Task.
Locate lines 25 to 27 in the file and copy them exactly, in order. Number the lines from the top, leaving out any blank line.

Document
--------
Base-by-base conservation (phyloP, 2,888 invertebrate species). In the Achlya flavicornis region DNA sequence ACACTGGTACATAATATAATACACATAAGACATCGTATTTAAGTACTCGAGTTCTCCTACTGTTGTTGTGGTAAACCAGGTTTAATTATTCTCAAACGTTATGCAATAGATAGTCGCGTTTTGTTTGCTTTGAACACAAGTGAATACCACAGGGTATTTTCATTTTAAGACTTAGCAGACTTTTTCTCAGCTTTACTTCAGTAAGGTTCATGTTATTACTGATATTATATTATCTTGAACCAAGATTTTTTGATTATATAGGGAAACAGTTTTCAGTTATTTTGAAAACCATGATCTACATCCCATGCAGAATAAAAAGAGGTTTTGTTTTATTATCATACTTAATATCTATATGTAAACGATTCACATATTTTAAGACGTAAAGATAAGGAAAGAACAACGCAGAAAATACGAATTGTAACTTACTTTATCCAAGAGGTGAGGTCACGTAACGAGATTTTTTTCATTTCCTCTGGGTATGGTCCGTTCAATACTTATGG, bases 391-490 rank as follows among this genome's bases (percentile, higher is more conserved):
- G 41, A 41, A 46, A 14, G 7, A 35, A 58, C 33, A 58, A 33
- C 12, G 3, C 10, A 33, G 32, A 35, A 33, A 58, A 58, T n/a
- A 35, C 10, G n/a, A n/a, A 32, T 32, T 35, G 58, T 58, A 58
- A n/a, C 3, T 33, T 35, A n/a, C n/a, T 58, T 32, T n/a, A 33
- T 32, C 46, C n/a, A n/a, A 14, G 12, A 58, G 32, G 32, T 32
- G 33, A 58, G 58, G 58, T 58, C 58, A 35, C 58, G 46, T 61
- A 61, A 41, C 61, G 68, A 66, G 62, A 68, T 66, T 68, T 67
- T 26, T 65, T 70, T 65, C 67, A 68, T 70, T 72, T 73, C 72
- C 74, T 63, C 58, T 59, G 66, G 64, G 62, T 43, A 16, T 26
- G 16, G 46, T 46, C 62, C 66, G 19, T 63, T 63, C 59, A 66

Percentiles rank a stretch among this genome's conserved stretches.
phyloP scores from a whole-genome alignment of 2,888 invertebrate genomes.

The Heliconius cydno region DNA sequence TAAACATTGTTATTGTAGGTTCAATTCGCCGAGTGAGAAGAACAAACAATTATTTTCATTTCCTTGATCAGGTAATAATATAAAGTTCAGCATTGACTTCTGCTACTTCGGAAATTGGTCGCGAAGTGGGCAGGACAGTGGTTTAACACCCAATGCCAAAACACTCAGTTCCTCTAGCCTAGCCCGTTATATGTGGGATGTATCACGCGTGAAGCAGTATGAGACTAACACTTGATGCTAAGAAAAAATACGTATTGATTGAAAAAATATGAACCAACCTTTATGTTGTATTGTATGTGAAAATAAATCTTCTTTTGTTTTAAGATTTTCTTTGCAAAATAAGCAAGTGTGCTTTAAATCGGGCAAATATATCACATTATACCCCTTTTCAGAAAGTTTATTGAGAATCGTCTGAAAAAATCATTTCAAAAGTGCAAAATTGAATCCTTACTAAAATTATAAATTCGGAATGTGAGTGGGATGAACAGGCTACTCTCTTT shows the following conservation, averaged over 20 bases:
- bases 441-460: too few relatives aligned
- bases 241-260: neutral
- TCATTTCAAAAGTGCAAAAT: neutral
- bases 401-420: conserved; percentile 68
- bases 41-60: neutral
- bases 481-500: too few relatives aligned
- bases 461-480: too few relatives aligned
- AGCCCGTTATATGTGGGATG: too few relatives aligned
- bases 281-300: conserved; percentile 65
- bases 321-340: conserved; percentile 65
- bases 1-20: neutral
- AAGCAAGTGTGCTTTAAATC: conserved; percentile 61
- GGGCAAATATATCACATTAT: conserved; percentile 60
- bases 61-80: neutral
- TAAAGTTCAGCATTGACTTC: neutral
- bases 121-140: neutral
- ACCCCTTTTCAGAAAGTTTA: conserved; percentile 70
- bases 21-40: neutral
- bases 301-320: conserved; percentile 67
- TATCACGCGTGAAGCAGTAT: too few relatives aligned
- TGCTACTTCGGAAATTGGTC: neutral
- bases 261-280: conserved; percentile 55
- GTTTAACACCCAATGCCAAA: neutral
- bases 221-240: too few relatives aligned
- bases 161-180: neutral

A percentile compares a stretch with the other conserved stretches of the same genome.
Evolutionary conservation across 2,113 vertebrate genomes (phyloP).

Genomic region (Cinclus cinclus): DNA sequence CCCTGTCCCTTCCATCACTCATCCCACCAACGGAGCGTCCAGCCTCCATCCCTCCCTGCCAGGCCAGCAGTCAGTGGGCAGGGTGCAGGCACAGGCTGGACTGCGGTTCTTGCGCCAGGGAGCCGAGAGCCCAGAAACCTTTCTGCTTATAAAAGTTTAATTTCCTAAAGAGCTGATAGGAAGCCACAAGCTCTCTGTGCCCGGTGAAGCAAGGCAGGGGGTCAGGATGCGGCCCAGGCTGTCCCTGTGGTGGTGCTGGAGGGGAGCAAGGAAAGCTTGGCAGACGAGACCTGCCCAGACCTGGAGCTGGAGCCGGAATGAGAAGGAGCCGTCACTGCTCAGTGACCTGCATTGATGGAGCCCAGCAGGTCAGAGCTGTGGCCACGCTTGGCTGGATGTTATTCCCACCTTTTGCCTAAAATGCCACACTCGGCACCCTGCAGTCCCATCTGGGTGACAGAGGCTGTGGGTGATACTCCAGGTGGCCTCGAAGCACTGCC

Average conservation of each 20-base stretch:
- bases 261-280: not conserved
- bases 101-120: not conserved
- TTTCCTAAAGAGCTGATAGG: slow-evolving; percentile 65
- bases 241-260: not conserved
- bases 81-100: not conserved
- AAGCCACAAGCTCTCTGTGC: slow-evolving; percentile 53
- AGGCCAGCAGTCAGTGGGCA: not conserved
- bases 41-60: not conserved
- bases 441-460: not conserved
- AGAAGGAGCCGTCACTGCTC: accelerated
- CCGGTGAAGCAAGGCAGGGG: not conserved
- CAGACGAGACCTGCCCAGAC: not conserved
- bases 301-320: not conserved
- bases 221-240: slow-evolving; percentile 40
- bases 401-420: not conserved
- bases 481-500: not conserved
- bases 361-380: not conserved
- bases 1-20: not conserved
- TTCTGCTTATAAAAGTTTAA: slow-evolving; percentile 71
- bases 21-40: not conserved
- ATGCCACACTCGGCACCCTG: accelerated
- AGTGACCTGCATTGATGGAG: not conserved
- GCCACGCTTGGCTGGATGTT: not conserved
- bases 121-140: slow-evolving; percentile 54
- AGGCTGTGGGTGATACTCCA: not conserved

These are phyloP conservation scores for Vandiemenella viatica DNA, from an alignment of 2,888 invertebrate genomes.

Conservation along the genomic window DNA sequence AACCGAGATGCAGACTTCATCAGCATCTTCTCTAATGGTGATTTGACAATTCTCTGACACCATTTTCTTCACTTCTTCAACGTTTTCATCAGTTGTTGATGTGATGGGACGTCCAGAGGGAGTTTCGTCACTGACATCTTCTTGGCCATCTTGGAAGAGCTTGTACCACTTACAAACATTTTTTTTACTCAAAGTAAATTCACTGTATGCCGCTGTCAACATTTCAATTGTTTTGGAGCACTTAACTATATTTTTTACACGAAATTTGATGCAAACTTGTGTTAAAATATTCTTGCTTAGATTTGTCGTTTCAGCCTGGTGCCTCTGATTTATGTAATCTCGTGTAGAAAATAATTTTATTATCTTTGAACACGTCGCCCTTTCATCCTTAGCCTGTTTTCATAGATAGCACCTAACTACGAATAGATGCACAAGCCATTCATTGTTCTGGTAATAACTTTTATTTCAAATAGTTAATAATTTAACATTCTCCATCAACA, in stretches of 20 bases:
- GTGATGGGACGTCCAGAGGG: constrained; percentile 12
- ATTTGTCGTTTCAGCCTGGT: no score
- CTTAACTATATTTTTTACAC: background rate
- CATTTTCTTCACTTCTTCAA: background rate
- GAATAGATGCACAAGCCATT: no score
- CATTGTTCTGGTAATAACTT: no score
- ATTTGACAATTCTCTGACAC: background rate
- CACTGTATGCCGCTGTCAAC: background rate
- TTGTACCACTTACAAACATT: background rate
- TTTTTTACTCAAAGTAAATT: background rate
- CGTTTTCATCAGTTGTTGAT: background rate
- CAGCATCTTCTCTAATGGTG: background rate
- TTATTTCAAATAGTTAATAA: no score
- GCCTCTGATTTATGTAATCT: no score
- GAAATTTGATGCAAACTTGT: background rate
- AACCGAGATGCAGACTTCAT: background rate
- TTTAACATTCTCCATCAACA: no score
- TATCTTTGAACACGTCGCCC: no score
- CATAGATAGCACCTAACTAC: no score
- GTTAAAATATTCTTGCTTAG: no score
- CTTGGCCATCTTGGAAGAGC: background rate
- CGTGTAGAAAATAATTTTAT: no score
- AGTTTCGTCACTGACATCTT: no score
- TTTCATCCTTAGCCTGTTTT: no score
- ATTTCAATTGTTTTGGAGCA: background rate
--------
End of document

- bases 1-20: neutral
- AAGCAAGTGTGCTTTAAATC: conserved; percentile 61
- GGGCAAATATATCACATTAT: conserved; percentile 60